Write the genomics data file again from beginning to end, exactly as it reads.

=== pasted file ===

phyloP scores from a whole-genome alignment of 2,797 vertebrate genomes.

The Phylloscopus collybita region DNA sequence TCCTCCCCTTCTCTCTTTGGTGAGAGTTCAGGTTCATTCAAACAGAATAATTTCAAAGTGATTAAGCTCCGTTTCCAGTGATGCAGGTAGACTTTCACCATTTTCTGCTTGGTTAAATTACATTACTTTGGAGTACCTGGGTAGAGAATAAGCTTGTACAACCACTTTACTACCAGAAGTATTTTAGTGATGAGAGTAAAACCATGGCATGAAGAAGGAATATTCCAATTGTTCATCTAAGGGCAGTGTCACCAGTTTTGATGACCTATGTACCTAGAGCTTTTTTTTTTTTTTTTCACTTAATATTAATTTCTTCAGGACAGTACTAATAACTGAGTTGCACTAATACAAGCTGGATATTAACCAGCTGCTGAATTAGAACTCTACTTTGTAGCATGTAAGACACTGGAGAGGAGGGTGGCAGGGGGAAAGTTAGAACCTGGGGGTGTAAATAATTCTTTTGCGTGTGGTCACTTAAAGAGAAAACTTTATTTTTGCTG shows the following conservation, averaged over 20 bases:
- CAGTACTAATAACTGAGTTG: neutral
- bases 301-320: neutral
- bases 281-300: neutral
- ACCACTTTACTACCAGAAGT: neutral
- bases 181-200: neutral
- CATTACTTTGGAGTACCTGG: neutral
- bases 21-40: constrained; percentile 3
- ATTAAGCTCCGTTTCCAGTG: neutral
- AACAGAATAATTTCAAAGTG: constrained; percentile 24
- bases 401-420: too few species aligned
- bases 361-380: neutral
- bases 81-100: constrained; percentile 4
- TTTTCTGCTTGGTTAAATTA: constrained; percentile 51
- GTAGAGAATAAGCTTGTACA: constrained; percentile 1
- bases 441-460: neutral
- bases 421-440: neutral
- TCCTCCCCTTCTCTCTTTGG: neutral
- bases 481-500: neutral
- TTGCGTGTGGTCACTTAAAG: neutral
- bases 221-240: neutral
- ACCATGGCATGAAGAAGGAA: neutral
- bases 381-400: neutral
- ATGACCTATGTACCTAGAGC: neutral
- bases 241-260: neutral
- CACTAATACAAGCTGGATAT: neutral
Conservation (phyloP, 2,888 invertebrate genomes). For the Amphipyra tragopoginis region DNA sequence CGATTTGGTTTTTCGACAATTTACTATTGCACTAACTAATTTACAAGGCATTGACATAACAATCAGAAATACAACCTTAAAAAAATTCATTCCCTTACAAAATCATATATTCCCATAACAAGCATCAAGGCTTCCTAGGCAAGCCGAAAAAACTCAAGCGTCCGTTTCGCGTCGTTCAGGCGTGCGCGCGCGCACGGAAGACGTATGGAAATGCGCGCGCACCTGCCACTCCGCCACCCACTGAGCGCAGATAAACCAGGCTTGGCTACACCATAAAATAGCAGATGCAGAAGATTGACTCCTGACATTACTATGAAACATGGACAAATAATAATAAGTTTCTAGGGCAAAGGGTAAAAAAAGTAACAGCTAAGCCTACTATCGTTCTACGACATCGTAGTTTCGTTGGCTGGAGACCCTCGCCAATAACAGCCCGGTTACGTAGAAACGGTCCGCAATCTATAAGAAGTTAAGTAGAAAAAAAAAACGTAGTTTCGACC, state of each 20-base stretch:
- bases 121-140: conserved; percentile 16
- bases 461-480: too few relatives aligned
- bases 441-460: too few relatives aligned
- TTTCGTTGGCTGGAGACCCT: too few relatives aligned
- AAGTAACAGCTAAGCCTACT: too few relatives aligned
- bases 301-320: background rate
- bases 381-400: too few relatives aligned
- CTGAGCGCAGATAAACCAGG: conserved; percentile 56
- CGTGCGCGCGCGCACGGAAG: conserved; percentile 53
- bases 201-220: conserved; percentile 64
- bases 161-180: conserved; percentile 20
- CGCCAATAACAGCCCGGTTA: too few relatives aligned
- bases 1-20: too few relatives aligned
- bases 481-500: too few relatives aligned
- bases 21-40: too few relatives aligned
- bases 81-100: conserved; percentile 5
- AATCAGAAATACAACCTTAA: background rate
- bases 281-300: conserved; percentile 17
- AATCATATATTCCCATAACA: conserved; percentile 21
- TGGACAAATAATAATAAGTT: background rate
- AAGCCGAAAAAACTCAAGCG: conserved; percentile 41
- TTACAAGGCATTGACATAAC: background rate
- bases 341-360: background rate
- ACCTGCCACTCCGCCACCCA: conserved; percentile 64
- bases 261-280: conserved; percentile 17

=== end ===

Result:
phyloP scores from a whole-genome alignment of 2,797 vertebrate genomes.

The Phylloscopus collybita region DNA sequence TCCTCCCCTTCTCTCTTTGGTGAGAGTTCAGGTTCATTCAAACAGAATAATTTCAAAGTGATTAAGCTCCGTTTCCAGTGATGCAGGTAGACTTTCACCATTTTCTGCTTGGTTAAATTACATTACTTTGGAGTACCTGGGTAGAGAATAAGCTTGTACAACCACTTTACTACCAGAAGTATTTTAGTGATGAGAGTAAAACCATGGCATGAAGAAGGAATATTCCAATTGTTCATCTAAGGGCAGTGTCACCAGTTTTGATGACCTATGTACCTAGAGCTTTTTTTTTTTTTTTTCACTTAATATTAATTTCTTCAGGACAGTACTAATAACTGAGTTGCACTAATACAAGCTGGATATTAACCAGCTGCTGAATTAGAACTCTACTTTGTAGCATGTAAGACACTGGAGAGGAGGGTGGCAGGGGGAAAGTTAGAACCTGGGGGTGTAAATAATTCTTTTGCGTGTGGTCACTTAAAGAGAAAACTTTATTTTTGCTG shows the following conservation, averaged over 20 bases:
- CAGTACTAATAACTGAGTTG: neutral
- bases 301-320: neutral
- bases 281-300: neutral
- ACCACTTTACTACCAGAAGT: neutral
- bases 181-200: neutral
- CATTACTTTGGAGTACCTGG: neutral
- bases 21-40: constrained; percentile 3
- ATTAAGCTCCGTTTCCAGTG: neutral
- AACAGAATAATTTCAAAGTG: constrained; percentile 24
- bases 401-420: too few species aligned
- bases 361-380: neutral
- bases 81-100: constrained; percentile 4
- TTTTCTGCTTGGTTAAATTA: constrained; percentile 51
- GTAGAGAATAAGCTTGTACA: constrained; percentile 1
- bases 441-460: neutral
- bases 421-440: neutral
- TCCTCCCCTTCTCTCTTTGG: neutral
- bases 481-500: neutral
- TTGCGTGTGGTCACTTAAAG: neutral
- bases 221-240: neutral
- ACCATGGCATGAAGAAGGAA: neutral
- bases 381-400: neutral
- ATGACCTATGTACCTAGAGC: neutral
- bases 241-260: neutral
- CACTAATACAAGCTGGATAT: neutral
Conservation (phyloP, 2,888 invertebrate genomes). For the Amphipyra tragopoginis region DNA sequence CGATTTGGTTTTTCGACAATTTACTATTGCACTAACTAATTTACAAGGCATTGACATAACAATCAGAAATACAACCTTAAAAAAATTCATTCCCTTACAAAATCATATATTCCCATAACAAGCATCAAGGCTTCCTAGGCAAGCCGAAAAAACTCAAGCGTCCGTTTCGCGTCGTTCAGGCGTGCGCGCGCGCACGGAAGACGTATGGAAATGCGCGCGCACCTGCCACTCCGCCACCCACTGAGCGCAGATAAACCAGGCTTGGCTACACCATAAAATAGCAGATGCAGAAGATTGACTCCTGACATTACTATGAAACATGGACAAATAATAATAAGTTTCTAGGGCAAAGGGTAAAAAAAGTAACAGCTAAGCCTACTATCGTTCTACGACATCGTAGTTTCGTTGGCTGGAGACCCTCGCCAATAACAGCCCGGTTACGTAGAAACGGTCCGCAATCTATAAGAAGTTAAGTAGAAAAAAAAAACGTAGTTTCGACC, state of each 20-base stretch:
- bases 121-140: conserved; percentile 16
- bases 461-480: too few relatives aligned
- bases 441-460: too few relatives aligned
- TTTCGTTGGCTGGAGACCCT: too few relatives aligned
- AAGTAACAGCTAAGCCTACT: too few relatives aligned
- bases 301-320: background rate
- bases 381-400: too few relatives aligned
- CTGAGCGCAGATAAACCAGG: conserved; percentile 56
- CGTGCGCGCGCGCACGGAAG: conserved; percentile 53
- bases 201-220: conserved; percentile 64
- bases 161-180: conserved; percentile 20
- CGCCAATAACAGCCCGGTTA: too few relatives aligned
- bases 1-20: too few relatives aligned
- bases 481-500: too few relatives aligned
- bases 21-40: too few relatives aligned
- bases 81-100: conserved; percentile 5
- AATCAGAAATACAACCTTAA: background rate
- bases 281-300: conserved; percentile 17
- AATCATATATTCCCATAACA: conserved; percentile 21
- TGGACAAATAATAATAAGTT: background rate
- AAGCCGAAAAAACTCAAGCG: conserved; percentile 41
- TTACAAGGCATTGACATAAC: background rate
- bases 341-360: background rate
- ACCTGCCACTCCGCCACCCA: conserved; percentile 64
- bases 261-280: conserved; percentile 17